And then there is the big dramatic moment where Chris Pratt anguishes over allowing daughter Yvonne Strahovski to die during the Whitespike assault on the Jumplink base in the Bahamas. His anguish is along the lines of “I can’t allow you to stay here and be killed,” while her response is along the lines of “I don’t mind because it’s all about saving the future.” Even when Chris Pratt returns to his own time, he is appealing to Sam Richardson to join the cause with lines about doing it to save his daughter’s life. Unfortunately, what none of the characters nor Zach Dean seems to grasp is the fact that when Chris Pratt returns to the present and does something so drastic as to prevent an entire alien invasion by using the antidote then any future in which Yvonne Strahovski’s character is killed in an alien attack will no longer take place.
I don’t know if it’s my jaded tastes but it feels as though big-budget Action Movies of the 2020s are becoming increasingly more brain dead in their constant efforts to subvert anything that approaches intellectual engagement – something that reviewing Infinite (2021) only three weeks earlier seemed to confirm. The time travel film has always been one science-fiction genre that is filled with conceptually challenging ideas. By contrast, The Tomorrow War feels like anything challenging has been stripped out of the time travel scenario until it is no more than aliens shoot-‘em-ups in the future and then more shoot-‘em-ups back in the present.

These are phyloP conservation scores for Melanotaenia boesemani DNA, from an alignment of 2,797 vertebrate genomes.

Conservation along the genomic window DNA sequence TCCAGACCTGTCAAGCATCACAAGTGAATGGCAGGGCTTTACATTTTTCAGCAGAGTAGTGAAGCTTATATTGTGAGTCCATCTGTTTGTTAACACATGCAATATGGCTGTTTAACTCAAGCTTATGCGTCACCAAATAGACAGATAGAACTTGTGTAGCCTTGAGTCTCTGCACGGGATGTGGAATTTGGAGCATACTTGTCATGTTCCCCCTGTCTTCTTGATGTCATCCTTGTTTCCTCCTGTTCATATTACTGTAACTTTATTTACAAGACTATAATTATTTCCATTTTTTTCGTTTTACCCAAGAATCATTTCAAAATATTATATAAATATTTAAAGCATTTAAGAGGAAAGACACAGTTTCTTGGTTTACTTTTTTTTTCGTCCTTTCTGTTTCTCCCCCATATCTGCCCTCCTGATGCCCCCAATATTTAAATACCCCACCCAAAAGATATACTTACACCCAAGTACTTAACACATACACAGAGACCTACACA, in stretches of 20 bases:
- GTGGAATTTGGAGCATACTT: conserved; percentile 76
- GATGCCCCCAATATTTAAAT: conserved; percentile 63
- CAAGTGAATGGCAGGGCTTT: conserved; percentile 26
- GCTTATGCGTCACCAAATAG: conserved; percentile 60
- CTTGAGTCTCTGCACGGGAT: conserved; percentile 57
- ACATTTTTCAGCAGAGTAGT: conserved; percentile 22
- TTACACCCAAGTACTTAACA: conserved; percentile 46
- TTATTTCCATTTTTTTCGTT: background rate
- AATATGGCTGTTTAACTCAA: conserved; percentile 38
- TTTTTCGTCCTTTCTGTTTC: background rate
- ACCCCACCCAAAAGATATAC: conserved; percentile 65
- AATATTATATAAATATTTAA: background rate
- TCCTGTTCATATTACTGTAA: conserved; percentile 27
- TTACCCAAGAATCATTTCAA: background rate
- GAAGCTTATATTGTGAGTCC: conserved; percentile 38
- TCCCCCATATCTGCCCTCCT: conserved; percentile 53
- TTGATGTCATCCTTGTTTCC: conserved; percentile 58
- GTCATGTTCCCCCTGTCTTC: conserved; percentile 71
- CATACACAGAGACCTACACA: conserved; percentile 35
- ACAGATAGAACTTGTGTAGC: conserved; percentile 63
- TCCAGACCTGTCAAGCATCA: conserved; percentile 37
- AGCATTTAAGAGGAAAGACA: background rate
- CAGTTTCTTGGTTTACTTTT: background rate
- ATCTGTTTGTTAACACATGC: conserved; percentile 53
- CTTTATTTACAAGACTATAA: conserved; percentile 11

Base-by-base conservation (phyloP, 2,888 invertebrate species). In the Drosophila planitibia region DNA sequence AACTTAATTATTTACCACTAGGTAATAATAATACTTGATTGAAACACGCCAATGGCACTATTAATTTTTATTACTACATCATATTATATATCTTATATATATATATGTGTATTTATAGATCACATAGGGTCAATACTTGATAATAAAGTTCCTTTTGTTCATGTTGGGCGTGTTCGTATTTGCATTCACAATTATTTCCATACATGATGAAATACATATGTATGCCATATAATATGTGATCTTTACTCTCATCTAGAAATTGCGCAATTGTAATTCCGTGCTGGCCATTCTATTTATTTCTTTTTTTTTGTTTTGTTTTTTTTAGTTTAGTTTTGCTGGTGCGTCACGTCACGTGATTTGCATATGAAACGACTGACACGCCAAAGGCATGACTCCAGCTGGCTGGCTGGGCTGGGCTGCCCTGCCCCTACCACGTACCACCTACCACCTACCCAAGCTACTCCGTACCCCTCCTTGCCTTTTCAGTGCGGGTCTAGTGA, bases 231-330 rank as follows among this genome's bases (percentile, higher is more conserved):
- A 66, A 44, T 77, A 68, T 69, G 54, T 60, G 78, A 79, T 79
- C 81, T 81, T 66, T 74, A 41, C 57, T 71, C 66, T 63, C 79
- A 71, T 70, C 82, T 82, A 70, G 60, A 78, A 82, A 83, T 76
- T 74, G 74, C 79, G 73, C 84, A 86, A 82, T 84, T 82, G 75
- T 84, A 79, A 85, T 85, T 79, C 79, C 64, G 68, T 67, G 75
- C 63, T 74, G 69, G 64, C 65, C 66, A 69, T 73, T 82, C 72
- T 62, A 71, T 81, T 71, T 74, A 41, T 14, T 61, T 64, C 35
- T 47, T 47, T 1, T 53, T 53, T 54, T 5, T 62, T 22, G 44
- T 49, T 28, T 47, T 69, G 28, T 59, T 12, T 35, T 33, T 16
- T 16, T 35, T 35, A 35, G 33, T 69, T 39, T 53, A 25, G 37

Not to mention that Zach Dean writes a script with atrocious dialogue. The lines often feel self-consciously inserted by a writer congratulating themselves on the wittiness of their own dialogue than anything people would actually say – J.K. Simmons’ line “I wish Stevie Nicks would show up in her birthday suit with a jar of pickles and a bottle of baby oil” is probably going to go down on some future list of the most ridiculous lines of the 2020s. Not to mention, Dean inserts elements – the kid with the obsession with volcanoes, Chris Pratt’s father who just happens to repair planes for mysterious backers – that become the Chekov’s Gun equivalent of someone turning up to a pistol duel with a bazooka.
Certainly, what must be commended is that the film fully goes to town in terms of production values. A substantial proportion of the budget seems to have been allocated to the visual effects department and there are some great-looking scenes with the Whitespikes attacking en masse, people fighting them off in a hail of massive artillery fire, helicopters going down as they are swarmed by the aliens in mid-air, and the swarming of the Jumplink platform, including a gorgeous wide-angle shot of Chris Pratt and Yvonne Strahovski’s bodies falling in slow-motion amid a lagoon filled with creatures and aflame. But as I seem to be saying with greater recurrence these days, it is a shame that so much effort has been expended on a work that so little deserves it down at a conceptual or scripting level.